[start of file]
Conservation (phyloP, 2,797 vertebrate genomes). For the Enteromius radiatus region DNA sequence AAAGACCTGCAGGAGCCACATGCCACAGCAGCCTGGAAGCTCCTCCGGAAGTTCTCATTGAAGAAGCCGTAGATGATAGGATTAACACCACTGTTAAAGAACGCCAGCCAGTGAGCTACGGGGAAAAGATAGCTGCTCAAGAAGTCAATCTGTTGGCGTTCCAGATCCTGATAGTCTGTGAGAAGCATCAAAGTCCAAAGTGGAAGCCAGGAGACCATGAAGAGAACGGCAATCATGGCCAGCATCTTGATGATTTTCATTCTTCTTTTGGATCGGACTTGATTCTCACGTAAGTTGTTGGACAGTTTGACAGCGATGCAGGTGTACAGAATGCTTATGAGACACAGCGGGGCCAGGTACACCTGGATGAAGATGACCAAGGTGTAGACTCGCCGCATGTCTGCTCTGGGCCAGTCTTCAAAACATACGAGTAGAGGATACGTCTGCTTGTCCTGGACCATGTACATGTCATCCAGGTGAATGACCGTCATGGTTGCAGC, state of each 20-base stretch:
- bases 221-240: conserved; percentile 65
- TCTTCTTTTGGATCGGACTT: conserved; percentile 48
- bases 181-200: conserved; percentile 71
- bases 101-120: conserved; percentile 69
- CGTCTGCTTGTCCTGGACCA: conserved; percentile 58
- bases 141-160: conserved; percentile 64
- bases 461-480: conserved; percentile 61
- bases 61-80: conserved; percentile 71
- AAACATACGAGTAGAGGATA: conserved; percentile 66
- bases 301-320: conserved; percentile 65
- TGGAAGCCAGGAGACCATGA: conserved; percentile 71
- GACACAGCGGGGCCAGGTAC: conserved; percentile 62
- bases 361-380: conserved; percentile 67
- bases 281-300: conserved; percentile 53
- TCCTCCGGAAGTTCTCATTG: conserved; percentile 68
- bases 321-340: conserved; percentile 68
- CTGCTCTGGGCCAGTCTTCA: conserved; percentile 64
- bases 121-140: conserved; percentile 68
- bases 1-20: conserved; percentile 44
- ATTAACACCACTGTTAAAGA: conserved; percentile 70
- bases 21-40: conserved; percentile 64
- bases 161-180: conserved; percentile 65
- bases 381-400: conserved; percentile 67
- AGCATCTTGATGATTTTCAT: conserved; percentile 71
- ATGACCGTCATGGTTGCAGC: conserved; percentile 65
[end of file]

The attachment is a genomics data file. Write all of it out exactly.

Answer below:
Conservation (phyloP, 2,797 vertebrate genomes). For the Enteromius radiatus region DNA sequence AAAGACCTGCAGGAGCCACATGCCACAGCAGCCTGGAAGCTCCTCCGGAAGTTCTCATTGAAGAAGCCGTAGATGATAGGATTAACACCACTGTTAAAGAACGCCAGCCAGTGAGCTACGGGGAAAAGATAGCTGCTCAAGAAGTCAATCTGTTGGCGTTCCAGATCCTGATAGTCTGTGAGAAGCATCAAAGTCCAAAGTGGAAGCCAGGAGACCATGAAGAGAACGGCAATCATGGCCAGCATCTTGATGATTTTCATTCTTCTTTTGGATCGGACTTGATTCTCACGTAAGTTGTTGGACAGTTTGACAGCGATGCAGGTGTACAGAATGCTTATGAGACACAGCGGGGCCAGGTACACCTGGATGAAGATGACCAAGGTGTAGACTCGCCGCATGTCTGCTCTGGGCCAGTCTTCAAAACATACGAGTAGAGGATACGTCTGCTTGTCCTGGACCATGTACATGTCATCCAGGTGAATGACCGTCATGGTTGCAGC, state of each 20-base stretch:
- bases 221-240: conserved; percentile 65
- TCTTCTTTTGGATCGGACTT: conserved; percentile 48
- bases 181-200: conserved; percentile 71
- bases 101-120: conserved; percentile 69
- CGTCTGCTTGTCCTGGACCA: conserved; percentile 58
- bases 141-160: conserved; percentile 64
- bases 461-480: conserved; percentile 61
- bases 61-80: conserved; percentile 71
- AAACATACGAGTAGAGGATA: conserved; percentile 66
- bases 301-320: conserved; percentile 65
- TGGAAGCCAGGAGACCATGA: conserved; percentile 71
- GACACAGCGGGGCCAGGTAC: conserved; percentile 62
- bases 361-380: conserved; percentile 67
- bases 281-300: conserved; percentile 53
- TCCTCCGGAAGTTCTCATTG: conserved; percentile 68
- bases 321-340: conserved; percentile 68
- CTGCTCTGGGCCAGTCTTCA: conserved; percentile 64
- bases 121-140: conserved; percentile 68
- bases 1-20: conserved; percentile 44
- ATTAACACCACTGTTAAAGA: conserved; percentile 70
- bases 21-40: conserved; percentile 64
- bases 161-180: conserved; percentile 65
- bases 381-400: conserved; percentile 67
- AGCATCTTGATGATTTTCAT: conserved; percentile 71
- ATGACCGTCATGGTTGCAGC: conserved; percentile 65